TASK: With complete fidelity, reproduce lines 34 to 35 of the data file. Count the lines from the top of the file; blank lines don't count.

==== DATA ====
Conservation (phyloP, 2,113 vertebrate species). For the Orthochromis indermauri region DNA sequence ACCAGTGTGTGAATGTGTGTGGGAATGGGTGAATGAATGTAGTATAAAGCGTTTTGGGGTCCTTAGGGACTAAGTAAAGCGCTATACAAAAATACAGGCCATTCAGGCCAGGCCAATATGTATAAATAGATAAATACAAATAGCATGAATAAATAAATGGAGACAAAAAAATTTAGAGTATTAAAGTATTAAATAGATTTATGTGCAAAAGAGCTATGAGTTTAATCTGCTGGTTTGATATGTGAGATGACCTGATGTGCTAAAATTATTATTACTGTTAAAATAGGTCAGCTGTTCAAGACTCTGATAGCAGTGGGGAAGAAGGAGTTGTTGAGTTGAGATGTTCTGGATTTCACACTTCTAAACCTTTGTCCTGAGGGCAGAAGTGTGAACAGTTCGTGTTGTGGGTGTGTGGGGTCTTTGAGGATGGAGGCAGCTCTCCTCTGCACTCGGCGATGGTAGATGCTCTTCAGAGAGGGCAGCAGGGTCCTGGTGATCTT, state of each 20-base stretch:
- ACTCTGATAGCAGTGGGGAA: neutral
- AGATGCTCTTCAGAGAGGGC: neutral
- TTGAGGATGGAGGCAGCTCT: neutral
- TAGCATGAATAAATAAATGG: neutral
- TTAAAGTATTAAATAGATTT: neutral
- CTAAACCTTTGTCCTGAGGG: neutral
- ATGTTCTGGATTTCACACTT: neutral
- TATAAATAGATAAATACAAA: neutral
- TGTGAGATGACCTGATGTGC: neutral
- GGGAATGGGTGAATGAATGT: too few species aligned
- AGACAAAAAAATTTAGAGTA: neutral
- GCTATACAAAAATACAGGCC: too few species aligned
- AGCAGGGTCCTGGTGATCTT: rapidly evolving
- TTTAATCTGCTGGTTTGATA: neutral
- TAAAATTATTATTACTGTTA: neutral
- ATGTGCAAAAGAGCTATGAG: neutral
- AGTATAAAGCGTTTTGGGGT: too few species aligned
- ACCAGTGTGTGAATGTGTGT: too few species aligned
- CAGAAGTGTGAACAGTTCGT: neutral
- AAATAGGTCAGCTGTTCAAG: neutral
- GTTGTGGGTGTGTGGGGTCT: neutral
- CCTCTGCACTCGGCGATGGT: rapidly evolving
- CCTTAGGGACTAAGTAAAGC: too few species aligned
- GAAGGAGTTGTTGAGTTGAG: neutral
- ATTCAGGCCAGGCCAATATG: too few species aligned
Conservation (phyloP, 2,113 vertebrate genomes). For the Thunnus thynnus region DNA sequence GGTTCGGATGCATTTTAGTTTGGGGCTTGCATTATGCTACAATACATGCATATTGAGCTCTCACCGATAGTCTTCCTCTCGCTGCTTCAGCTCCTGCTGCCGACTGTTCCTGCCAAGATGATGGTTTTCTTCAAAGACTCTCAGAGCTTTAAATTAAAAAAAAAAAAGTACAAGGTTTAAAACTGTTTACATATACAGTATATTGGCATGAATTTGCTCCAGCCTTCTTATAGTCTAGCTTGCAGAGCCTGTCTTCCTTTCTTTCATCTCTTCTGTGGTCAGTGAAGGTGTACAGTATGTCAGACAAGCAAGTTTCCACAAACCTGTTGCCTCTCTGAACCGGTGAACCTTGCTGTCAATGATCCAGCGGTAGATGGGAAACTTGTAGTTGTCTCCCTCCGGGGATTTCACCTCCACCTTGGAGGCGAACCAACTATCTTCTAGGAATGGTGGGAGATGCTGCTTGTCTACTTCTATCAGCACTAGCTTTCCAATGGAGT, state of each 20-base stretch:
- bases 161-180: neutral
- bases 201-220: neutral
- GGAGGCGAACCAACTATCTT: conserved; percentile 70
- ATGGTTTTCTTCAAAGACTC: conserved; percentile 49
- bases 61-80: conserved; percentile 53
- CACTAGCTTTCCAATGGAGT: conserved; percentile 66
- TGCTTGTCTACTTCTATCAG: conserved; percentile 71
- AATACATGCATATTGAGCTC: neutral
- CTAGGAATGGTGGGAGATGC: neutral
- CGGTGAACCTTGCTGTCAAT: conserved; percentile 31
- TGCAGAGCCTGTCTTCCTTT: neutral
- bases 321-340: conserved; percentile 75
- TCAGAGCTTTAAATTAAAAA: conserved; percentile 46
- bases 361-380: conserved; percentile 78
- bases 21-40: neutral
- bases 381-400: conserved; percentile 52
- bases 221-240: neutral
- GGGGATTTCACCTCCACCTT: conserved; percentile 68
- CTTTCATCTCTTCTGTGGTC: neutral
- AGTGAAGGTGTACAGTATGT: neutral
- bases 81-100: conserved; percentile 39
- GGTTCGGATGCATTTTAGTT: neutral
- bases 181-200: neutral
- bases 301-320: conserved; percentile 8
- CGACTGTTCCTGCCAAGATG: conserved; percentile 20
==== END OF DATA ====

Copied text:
- TGCTTGTCTACTTCTATCAG: conserved; percentile 71
- AATACATGCATATTGAGCTC: neutral